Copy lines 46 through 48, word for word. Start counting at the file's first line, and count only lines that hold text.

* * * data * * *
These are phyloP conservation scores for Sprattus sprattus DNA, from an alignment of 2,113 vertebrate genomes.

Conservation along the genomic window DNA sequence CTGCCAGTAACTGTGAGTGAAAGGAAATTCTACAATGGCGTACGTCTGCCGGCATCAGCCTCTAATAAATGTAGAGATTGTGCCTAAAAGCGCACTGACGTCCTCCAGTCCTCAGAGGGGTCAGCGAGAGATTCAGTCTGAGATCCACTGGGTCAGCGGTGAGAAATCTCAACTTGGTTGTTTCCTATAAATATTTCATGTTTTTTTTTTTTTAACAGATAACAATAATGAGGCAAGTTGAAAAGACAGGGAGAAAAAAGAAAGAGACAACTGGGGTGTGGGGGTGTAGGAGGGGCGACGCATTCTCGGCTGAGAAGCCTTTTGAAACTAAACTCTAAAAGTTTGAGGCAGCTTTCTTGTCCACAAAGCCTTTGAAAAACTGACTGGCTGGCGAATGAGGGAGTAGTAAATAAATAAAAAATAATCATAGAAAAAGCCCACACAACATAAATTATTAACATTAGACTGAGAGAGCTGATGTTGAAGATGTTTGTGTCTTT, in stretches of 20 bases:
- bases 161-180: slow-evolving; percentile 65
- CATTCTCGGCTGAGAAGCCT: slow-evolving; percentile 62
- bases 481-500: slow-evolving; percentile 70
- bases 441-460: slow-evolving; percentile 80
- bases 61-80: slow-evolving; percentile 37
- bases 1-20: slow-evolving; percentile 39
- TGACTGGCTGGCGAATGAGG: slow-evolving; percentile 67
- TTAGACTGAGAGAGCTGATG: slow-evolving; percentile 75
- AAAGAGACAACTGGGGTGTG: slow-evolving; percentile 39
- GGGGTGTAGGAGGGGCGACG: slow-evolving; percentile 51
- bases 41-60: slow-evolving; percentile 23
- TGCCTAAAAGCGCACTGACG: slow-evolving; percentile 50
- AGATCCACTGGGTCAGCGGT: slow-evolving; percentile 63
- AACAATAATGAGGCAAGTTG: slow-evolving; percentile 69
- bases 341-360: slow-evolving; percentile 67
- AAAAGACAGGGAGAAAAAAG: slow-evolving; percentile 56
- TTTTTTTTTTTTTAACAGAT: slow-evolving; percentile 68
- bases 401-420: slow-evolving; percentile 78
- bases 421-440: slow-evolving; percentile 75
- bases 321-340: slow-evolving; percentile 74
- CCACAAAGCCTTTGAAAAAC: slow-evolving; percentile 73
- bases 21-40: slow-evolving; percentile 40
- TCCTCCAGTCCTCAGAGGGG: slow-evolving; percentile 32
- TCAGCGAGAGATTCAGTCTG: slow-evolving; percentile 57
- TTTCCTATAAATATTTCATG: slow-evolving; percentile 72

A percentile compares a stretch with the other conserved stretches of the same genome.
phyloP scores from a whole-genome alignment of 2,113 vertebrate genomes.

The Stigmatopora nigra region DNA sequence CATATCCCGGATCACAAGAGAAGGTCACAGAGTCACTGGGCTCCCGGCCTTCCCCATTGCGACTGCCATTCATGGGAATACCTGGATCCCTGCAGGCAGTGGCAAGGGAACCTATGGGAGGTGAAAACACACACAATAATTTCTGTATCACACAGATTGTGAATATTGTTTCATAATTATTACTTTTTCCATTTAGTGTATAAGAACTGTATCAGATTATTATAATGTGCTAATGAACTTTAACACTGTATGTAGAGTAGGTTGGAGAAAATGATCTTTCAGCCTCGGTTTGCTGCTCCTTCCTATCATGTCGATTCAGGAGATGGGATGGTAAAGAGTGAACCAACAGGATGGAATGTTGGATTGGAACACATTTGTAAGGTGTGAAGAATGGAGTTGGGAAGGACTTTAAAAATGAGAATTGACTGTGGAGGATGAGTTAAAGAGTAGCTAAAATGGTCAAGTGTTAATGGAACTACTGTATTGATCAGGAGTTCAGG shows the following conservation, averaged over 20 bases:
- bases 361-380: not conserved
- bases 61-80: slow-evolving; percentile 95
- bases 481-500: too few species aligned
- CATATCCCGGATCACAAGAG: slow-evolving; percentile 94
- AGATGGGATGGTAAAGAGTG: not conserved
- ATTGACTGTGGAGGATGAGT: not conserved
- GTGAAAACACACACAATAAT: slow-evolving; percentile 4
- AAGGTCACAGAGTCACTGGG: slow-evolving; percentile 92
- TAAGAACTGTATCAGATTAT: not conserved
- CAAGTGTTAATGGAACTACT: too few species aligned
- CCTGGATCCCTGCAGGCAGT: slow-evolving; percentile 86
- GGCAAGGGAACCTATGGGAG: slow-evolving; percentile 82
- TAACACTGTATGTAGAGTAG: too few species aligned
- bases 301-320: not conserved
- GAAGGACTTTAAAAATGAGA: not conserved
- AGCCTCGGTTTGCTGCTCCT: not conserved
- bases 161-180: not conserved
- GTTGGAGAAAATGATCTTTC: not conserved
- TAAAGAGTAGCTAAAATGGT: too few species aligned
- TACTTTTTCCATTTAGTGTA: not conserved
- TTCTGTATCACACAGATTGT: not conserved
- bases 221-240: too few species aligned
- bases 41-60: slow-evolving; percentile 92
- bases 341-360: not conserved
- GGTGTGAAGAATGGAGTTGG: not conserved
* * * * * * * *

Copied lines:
- AGCCTCGGTTTGCTGCTCCT: not conserved
- bases 161-180: not conserved
- GTTGGAGAAAATGATCTTTC: not conserved